Once the instruments are packed we all go inside. The mosquitoes are already bad and there’s concern about noise and the neighbors, now that it’s late. A few people say goodbye, and I fantasize about everyone leaving until only Jesse and I are left. In the parlor I sit with him on a scratched chesterfield. I assume Claire will take this opportunity to leave, but she sits on the floor, between Jesse’s and my legs, so that her shoulder is touching my thigh. The conversation turns to the townhouse and Jesse answers everyone’s simping questions: thirty years ago, only two-hundred thousand dollars, six fireplaces, eighteen seventy-nine, Gothic Revival.
“It is a beautiful house, but,” says Claire. Everyone turns to her like they’re surprised, and a little bit honored, that she’s been paying attention. She folds her arms across my knees and looks up at me. Everyone will think she’s asking my permission to continue, because they all know I’m sleeping with Jesse and she’s come along as my friend. Backpfeifengesicht means a very slappable face. I look at the geometric birds in the carpet and try not to convey permission, or anything at all.
She turns to Jesse. “But it seems criminal for a house this big to sit empty in a city full of unhoused people.”
I’ve heard this performance before. Either she’ll pick a fight, so that later she’ll be justified in talking shit about him to me, or she’ll make him feel negged and then he’ll be into her. I picture spiders, sirens, Lilith and Delilah. Claire thinks my mom’s gender politics are a generation behind because she was born outside Zurich right after the war. Having fled Nazi Germany, my grandmother probably just wanted her daughter to find a safe home, and marriage looked like the easiest route. Before Jesse responds I turn to him and say, “We should stay here.”
He scratches his ear. “Seems a little weird to use my childhood home as like, a pied-a-terre. But we could, if you were into that.”
Claire frowns. She leans more of her weight against my legs. The crown of her head looks lovely, which I find infuriating, as it’s not something she could easily see in a mirror.
“I would hope,” she says to Jesse, “That given how many nights a week she’s sleeping at your place, you’d know what she’s into by now.”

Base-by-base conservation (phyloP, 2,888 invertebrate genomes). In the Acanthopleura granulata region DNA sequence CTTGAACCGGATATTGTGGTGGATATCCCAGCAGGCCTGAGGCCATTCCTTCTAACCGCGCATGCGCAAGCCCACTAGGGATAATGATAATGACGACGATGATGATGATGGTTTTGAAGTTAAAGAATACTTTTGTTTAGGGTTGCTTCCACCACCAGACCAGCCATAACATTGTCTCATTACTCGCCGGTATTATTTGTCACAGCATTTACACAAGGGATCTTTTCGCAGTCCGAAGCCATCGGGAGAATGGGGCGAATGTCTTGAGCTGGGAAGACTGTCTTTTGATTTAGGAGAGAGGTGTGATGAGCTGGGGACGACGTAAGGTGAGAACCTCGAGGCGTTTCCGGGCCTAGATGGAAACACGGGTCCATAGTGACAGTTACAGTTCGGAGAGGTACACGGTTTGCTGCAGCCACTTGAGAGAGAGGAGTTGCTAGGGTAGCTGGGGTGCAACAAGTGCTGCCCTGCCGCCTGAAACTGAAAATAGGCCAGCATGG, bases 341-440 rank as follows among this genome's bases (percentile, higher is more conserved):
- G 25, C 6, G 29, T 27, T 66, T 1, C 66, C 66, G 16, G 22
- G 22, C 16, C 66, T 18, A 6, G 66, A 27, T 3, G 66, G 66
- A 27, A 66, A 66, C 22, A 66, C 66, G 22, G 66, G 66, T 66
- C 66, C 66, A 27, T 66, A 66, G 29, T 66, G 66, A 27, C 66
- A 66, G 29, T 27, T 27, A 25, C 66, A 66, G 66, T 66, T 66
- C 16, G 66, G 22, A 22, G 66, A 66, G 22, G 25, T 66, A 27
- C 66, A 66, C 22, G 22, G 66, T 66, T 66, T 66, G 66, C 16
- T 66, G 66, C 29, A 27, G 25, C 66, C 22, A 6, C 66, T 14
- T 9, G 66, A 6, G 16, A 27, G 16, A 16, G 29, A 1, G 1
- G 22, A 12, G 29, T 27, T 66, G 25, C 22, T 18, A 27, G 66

The pain in my abdomen is becoming unbearable. I try not to hunch as I walk through the house, up the stairs. Since Jesse and I began dating I’ve fantasized about doing bizarre things to Claire. I want to shave her head in her sleep, or lock her in our apartment “by accident,” or post photos of her vulva on the internet. Then we’d really know who was superior. It feels good to sit on the toilet and relax my pelvic muscles, but I only pee a little and the stinging is worse. When I pull the toilet paper from between my legs there’s blood.
A few minutes later Claire puts her head through the door. “Are you okay?”
“Go away,” I say, but she steps into the bathroom and closes the door behind her. I fold forward over my naked legs and focus on the amber stitching inside my jeans.
“There’s something wrong with me. There’s blood in my pee.”
She crouches so that we’re eye level with each other. “Your period ended last week, right?”
“Yeah. It’s not that. It stings.”
“Do you pee after you and Jesse have sex?”
Her fingers are touching my knees. She flairs them in and out, in and out, like flowers blooming and closing. “I hope he’s worth all this,” she says, but her tone says he isn’t. I slap her so hard that she loses her balance. As she falls backward the green dress rides up and I glimpse her very plain underwear. She stays seated against the wall for a moment, holding her face and looking at me like I’m a stranger. Then she stands and runs a finger under her dress strap, to move it back into place, and says: “You have a UTI, dummy. That’s what happens when you have sex a thousand times and don’t pee afterward. Come on, we need to go to urgent care and get antibiotics.”
“No,” I say. My voice cracks. “I want to stay here.” I picture myself going back downstairs, alone. I’ll sit next to Jesse and he’ll tell stories about the townhouse that make everyone laugh. Once they’ve left we’ll have lots of sex on the chesterfield and he’ll whisper, “Everyone loved you. But not so much Claire.” We’ll stay for weeks, maybe months. Jesse’s parents will give us money to redecorate the house, and when my mother comes to visit its beauty will make her cry. We’ll throw lots of parties, fundraisers for housing insecurity and climate change, and more concerts in the garden. I’ll learn to sing backup and join the band, we’ll get famous and Claire will see us on TV. I’ll rip up the yard and plant a kitchen garden, and tea roses, and a boxwood border. Although, I kind of like the garden as it is.
“Even if I thought that was actually what you wanted, it’s not going to happen,” says Claire. “No one’s going to take care of you here.”
I think of the two little bats, swooping together over the garden. The pain is so bad that it’s spread up through my body, to my fingers and my mind. Claire’s right, I think, but the thought feels far away, on the other side of the stained glass window. I let her pull up my underwear and jeans, then we put our arms around each other and she walks me down the stairs. She always smells so good, so familiar, like vetiver and rosewater. The front door closes behind us. An ugly purple mark is forming on her cheek.
“I’m sorry,” I say. “I don’t know what’s wrong with me.”
Livia Clark is a graphic designer from New York City. Her work received support at the 2022 Tin House Summer Workshop. This is her first published story.